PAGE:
The Residents Group appealed and joined Landowner as a party.[2] The parties reached an agreement concerning the fair market value of the individual mobile homes and stipulated that the garages and decks should be taxable as realty. The parties requested that the trial court determine whether the real property taxes on the garages and decks should be imposed on the individual mobile homeowners or on Landowner. The trial court held that "the garages and decks are considered fixtures, taxable as realty, and . . . the assessment of the tax should be borne by the owner of the land, Douglass Village, LLC." Reproduced Record at 45a. The Board of Assessments appealed.

On appeal, [3] the Board of Assessments argues that because the homeowners paid for the garages and decks and consider these appurtenances part of their home, the property tax assessment for the garages and decks should be charged to the homeowners, not Landowner. The Residents Group counters that the garages and decks are permanently affixed to the land and cannot be moved without substantial damage. It also notes that the relevant statute defines "mobile home" as the home itself and not add-ons such as garages or decks.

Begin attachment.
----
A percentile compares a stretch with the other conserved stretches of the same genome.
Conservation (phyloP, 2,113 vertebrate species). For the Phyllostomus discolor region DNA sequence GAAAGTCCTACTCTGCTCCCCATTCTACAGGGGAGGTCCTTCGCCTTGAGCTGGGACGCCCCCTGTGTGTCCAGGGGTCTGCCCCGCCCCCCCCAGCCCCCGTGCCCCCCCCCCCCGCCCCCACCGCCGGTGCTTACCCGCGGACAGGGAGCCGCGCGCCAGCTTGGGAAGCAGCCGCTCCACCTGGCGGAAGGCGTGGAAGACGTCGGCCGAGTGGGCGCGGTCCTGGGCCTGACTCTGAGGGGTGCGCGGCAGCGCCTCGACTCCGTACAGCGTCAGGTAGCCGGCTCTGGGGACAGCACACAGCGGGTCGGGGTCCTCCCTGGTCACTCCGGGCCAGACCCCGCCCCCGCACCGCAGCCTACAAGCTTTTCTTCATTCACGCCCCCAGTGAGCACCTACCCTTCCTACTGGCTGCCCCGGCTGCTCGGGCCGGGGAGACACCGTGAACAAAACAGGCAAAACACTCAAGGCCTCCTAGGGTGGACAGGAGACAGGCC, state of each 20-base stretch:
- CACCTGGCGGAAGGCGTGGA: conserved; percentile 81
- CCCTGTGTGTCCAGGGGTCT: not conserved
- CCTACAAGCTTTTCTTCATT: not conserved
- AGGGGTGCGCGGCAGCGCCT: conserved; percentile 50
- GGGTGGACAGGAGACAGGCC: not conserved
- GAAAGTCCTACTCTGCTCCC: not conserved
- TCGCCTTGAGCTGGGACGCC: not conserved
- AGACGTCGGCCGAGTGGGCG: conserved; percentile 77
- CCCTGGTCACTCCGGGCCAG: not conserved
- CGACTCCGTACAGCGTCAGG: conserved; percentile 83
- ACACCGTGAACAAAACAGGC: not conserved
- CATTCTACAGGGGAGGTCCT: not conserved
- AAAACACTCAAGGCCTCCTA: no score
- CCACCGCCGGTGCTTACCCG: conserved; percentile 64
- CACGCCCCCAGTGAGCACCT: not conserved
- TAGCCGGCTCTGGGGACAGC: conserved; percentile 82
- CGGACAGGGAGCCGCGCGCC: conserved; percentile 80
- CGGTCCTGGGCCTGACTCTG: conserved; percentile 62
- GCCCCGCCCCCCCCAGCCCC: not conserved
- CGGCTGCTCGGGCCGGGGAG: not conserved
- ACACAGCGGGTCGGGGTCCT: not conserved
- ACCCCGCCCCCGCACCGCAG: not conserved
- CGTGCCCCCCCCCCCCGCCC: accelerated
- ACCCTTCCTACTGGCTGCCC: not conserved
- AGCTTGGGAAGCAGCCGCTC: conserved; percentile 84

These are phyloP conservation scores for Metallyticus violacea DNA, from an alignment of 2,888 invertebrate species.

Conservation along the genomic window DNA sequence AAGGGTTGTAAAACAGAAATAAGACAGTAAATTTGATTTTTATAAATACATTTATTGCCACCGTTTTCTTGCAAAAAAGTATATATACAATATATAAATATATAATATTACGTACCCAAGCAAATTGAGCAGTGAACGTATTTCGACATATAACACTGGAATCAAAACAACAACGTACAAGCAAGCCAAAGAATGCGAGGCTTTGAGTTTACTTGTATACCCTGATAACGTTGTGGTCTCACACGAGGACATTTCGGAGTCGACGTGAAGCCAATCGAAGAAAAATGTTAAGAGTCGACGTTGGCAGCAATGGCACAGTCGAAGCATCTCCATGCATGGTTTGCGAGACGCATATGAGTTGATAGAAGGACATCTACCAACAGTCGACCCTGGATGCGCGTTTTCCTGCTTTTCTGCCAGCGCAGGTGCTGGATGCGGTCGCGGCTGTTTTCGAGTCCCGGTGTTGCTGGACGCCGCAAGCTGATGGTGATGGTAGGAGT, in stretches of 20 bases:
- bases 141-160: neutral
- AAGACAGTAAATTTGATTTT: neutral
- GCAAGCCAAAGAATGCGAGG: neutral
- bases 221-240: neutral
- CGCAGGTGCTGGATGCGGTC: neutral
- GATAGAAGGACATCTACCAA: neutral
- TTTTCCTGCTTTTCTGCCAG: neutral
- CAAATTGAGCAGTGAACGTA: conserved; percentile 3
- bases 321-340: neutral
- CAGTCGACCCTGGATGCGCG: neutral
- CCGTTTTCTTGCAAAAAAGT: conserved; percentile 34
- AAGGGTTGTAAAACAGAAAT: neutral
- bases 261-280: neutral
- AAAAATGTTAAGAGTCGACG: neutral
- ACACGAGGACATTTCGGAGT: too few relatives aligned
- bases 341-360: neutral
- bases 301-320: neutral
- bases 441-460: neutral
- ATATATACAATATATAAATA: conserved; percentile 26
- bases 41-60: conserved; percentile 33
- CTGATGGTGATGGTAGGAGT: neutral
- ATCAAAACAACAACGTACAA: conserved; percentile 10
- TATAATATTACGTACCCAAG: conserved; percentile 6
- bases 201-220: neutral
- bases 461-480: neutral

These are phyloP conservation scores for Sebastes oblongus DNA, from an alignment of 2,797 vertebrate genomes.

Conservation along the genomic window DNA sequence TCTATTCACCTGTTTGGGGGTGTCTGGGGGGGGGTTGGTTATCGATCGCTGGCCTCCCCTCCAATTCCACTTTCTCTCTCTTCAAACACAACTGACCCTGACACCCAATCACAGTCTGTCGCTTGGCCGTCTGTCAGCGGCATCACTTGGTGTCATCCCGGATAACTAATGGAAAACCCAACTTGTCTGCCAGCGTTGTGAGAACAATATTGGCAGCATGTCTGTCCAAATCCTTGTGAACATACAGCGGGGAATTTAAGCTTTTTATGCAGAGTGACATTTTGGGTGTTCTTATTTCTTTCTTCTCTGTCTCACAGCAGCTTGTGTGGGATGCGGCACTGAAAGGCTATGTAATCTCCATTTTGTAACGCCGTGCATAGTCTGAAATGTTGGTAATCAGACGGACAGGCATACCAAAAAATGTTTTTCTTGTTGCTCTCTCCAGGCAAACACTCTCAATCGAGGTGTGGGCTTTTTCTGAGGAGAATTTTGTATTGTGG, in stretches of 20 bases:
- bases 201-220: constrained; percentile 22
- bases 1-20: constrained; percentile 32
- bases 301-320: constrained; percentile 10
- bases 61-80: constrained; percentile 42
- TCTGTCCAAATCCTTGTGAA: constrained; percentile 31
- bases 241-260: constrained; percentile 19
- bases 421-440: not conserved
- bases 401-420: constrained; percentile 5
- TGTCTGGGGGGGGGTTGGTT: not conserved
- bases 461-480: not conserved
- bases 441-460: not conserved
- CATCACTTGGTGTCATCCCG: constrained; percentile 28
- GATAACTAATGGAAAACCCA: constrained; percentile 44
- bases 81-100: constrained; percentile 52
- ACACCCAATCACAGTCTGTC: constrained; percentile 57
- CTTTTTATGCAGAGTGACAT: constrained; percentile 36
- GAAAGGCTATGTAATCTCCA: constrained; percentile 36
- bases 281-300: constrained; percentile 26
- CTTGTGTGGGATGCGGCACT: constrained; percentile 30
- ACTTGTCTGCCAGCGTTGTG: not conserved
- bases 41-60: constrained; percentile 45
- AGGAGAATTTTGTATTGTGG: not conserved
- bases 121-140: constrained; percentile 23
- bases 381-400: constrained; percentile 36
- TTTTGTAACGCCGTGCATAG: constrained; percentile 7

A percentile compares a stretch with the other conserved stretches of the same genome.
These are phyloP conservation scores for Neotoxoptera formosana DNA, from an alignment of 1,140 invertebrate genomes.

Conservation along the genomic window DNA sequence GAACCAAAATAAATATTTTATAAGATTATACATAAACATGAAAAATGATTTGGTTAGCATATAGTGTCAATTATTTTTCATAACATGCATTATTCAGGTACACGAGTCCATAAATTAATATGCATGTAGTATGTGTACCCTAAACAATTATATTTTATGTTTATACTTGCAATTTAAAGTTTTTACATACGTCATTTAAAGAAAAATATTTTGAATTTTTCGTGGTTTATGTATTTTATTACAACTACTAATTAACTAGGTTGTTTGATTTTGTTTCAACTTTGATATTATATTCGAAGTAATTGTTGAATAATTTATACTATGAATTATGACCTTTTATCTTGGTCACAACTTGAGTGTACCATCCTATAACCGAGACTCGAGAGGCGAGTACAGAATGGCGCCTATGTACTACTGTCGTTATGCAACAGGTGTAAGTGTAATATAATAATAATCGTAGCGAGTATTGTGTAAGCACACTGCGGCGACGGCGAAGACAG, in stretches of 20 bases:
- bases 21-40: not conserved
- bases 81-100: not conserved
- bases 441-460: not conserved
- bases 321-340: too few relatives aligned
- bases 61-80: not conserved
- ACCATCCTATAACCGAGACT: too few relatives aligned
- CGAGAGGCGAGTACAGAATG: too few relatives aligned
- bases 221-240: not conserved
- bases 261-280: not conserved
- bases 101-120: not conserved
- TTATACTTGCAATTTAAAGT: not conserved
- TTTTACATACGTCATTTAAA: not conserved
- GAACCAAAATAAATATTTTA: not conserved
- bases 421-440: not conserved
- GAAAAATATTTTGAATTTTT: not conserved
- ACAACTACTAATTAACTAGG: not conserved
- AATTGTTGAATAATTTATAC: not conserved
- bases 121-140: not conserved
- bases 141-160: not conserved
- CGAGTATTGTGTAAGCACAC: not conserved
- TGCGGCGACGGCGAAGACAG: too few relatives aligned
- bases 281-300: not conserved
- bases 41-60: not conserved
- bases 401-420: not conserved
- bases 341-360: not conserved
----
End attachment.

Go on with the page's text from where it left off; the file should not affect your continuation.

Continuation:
Section 8821 of the Consolidated County Assessment Law requires the county to assess taxes on "all mobile homes and house trailers, " which are paid by the owner of the mobile home. 53 Pa. C.S. §8821(a).[4] The land on which the mobile home is located is assessed separately from the home. Id. Section 2 of the Manufactured Home Community Rights Act[5] defines the term "mobile home" by referencing two other statutes. The first reference is to the National Manufactured Housing Construction and Safety Standards Act, which defines a "manufactured home" as a structure that is transportable in one or more sections and built on a permanent chassis capable of serving as a home with or without a permanent foundation. 42 U.S.C. §5402(6).[6] The second reference is to Section 102 of the Vehicle Code, which defines a "mobile home" as a trailer for living quarters or commercial purposes that is only incidentally operated on a highway. 75 Pa. C.S. §102.[7] Based on these statutes, the trial court concluded that a "mobile home" must be capable of being transported, even if this is a rare occurrence. We agree.